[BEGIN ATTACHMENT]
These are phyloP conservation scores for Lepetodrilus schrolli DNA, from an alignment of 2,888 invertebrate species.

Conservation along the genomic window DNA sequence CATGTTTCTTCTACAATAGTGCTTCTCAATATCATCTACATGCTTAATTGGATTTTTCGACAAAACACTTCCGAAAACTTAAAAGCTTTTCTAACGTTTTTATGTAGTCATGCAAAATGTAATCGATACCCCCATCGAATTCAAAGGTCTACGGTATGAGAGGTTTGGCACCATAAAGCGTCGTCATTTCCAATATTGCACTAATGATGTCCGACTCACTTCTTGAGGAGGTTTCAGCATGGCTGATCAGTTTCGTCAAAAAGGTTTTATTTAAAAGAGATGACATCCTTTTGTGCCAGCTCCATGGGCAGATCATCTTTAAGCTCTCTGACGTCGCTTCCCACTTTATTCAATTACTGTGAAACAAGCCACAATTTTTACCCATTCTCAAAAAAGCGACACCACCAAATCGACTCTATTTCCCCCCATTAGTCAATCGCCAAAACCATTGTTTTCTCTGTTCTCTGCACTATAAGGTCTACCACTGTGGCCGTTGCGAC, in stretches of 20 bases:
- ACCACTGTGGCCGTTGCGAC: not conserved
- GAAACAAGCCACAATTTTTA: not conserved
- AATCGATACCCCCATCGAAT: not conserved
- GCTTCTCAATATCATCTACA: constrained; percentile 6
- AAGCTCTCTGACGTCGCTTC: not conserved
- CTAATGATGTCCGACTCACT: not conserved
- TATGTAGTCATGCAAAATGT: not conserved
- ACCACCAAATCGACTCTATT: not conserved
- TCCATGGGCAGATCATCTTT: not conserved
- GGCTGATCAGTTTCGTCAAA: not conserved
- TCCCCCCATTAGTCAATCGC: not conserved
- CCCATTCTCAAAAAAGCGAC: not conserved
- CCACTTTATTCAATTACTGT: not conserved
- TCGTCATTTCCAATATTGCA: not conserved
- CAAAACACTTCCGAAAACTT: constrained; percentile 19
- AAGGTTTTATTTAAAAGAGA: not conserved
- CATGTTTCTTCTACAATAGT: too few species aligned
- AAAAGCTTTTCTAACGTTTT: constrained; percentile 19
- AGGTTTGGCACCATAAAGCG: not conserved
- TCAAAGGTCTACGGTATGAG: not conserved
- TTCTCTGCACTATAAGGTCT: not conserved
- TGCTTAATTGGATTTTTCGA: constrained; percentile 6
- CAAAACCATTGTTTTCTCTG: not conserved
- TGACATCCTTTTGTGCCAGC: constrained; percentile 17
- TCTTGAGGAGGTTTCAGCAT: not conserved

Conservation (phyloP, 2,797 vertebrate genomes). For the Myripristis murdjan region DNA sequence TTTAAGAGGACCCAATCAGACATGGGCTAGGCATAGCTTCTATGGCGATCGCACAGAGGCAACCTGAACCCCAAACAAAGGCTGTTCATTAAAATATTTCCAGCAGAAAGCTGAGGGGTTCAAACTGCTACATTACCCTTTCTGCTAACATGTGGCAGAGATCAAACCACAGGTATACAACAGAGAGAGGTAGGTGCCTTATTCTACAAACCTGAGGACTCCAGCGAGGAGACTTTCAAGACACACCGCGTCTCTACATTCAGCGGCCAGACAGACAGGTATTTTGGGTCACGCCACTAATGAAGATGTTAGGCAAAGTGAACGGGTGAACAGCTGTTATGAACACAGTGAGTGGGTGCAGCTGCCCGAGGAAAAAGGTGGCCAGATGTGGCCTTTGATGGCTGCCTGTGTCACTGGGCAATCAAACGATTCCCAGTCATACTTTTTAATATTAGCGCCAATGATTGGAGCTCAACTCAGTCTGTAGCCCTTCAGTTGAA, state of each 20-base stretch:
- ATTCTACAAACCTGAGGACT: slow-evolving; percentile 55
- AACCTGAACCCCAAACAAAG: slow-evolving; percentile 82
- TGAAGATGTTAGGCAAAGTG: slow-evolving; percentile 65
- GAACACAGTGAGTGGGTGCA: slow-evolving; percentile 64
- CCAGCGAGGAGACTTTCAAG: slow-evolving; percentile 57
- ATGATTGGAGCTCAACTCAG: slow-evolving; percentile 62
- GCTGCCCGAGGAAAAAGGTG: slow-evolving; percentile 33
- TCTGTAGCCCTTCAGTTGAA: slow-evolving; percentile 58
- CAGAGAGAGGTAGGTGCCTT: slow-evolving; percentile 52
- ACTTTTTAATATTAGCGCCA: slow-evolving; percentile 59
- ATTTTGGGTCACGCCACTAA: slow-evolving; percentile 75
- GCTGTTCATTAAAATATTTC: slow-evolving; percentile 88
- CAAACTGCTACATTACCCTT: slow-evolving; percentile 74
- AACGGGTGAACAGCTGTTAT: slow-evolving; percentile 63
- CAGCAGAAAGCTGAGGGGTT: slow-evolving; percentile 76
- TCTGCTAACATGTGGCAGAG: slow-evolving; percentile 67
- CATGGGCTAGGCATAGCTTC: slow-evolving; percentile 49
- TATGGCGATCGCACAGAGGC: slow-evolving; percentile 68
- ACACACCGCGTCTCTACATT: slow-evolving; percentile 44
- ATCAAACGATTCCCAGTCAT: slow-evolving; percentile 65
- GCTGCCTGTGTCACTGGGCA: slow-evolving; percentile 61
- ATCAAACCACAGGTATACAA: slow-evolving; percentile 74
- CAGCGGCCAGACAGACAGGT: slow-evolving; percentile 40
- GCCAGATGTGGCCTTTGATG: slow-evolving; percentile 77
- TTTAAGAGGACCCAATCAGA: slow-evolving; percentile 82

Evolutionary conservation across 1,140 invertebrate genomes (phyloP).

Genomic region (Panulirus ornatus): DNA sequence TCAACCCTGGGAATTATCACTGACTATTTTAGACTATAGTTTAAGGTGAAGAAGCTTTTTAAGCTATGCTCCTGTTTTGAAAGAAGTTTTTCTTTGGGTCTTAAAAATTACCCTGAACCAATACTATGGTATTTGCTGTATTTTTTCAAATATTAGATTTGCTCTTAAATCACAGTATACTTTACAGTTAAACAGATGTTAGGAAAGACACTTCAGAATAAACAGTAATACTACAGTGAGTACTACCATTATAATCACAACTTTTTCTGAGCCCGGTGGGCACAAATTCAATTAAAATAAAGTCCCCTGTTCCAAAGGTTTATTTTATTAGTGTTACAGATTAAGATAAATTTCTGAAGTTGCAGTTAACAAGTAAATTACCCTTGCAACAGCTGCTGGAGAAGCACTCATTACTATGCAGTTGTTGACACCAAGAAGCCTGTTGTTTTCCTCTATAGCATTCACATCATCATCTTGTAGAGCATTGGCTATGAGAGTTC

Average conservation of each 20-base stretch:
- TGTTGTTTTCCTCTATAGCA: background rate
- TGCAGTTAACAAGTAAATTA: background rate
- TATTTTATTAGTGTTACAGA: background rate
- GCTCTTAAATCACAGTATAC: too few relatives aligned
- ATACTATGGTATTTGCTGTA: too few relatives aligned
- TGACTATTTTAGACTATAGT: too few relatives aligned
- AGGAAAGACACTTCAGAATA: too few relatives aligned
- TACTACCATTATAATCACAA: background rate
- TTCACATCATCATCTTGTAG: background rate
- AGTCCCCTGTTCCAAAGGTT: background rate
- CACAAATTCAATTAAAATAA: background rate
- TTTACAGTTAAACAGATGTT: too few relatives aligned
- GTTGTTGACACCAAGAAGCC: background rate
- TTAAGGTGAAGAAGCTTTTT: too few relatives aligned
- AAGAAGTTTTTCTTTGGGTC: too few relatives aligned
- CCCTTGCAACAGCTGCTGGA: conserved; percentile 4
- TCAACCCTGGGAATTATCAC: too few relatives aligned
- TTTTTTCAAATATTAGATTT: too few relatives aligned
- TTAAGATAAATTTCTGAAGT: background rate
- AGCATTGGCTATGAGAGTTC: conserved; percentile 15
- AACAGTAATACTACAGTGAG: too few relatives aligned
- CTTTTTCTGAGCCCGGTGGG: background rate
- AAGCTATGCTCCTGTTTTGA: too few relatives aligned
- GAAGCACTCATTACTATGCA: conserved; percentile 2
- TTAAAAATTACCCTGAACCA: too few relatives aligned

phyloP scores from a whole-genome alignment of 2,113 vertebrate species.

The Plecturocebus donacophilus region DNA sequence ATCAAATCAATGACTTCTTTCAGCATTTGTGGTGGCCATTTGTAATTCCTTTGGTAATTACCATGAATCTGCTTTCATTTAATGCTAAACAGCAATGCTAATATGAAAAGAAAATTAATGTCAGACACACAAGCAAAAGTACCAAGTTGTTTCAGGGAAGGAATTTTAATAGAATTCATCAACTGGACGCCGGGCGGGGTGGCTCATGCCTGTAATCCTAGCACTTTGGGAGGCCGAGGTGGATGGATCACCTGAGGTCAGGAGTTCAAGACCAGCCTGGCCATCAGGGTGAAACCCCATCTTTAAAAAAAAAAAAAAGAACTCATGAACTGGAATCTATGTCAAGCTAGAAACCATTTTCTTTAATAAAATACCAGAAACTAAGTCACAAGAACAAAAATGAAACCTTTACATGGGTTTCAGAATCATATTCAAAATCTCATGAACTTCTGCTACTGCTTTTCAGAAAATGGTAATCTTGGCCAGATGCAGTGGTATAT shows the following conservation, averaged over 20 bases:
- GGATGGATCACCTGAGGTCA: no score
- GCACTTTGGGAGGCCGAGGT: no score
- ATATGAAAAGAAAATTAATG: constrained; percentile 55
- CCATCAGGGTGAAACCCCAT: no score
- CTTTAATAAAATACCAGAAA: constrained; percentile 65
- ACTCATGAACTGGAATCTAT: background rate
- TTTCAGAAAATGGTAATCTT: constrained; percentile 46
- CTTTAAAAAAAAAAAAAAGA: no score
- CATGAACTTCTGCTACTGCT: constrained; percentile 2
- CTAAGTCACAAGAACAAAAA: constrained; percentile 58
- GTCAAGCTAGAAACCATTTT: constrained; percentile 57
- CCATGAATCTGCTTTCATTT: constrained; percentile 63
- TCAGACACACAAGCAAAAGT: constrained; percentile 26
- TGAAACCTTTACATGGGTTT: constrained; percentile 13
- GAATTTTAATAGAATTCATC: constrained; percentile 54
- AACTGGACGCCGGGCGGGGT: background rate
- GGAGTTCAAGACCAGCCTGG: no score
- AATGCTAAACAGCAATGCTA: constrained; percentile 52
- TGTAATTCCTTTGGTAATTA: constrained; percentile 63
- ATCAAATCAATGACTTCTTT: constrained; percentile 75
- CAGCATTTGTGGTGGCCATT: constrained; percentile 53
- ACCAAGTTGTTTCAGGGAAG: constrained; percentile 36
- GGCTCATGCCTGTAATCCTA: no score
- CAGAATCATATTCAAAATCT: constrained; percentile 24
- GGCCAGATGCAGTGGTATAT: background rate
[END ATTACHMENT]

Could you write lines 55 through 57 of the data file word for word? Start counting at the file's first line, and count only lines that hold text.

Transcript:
Genomic region (Panulirus ornatus): DNA sequence TCAACCCTGGGAATTATCACTGACTATTTTAGACTATAGTTTAAGGTGAAGAAGCTTTTTAAGCTATGCTCCTGTTTTGAAAGAAGTTTTTCTTTGGGTCTTAAAAATTACCCTGAACCAATACTATGGTATTTGCTGTATTTTTTCAAATATTAGATTTGCTCTTAAATCACAGTATACTTTACAGTTAAACAGATGTTAGGAAAGACACTTCAGAATAAACAGTAATACTACAGTGAGTACTACCATTATAATCACAACTTTTTCTGAGCCCGGTGGGCACAAATTCAATTAAAATAAAGTCCCCTGTTCCAAAGGTTTATTTTATTAGTGTTACAGATTAAGATAAATTTCTGAAGTTGCAGTTAACAAGTAAATTACCCTTGCAACAGCTGCTGGAGAAGCACTCATTACTATGCAGTTGTTGACACCAAGAAGCCTGTTGTTTTCCTCTATAGCATTCACATCATCATCTTGTAGAGCATTGGCTATGAGAGTTC

Average conservation of each 20-base stretch:
- TGTTGTTTTCCTCTATAGCA: background rate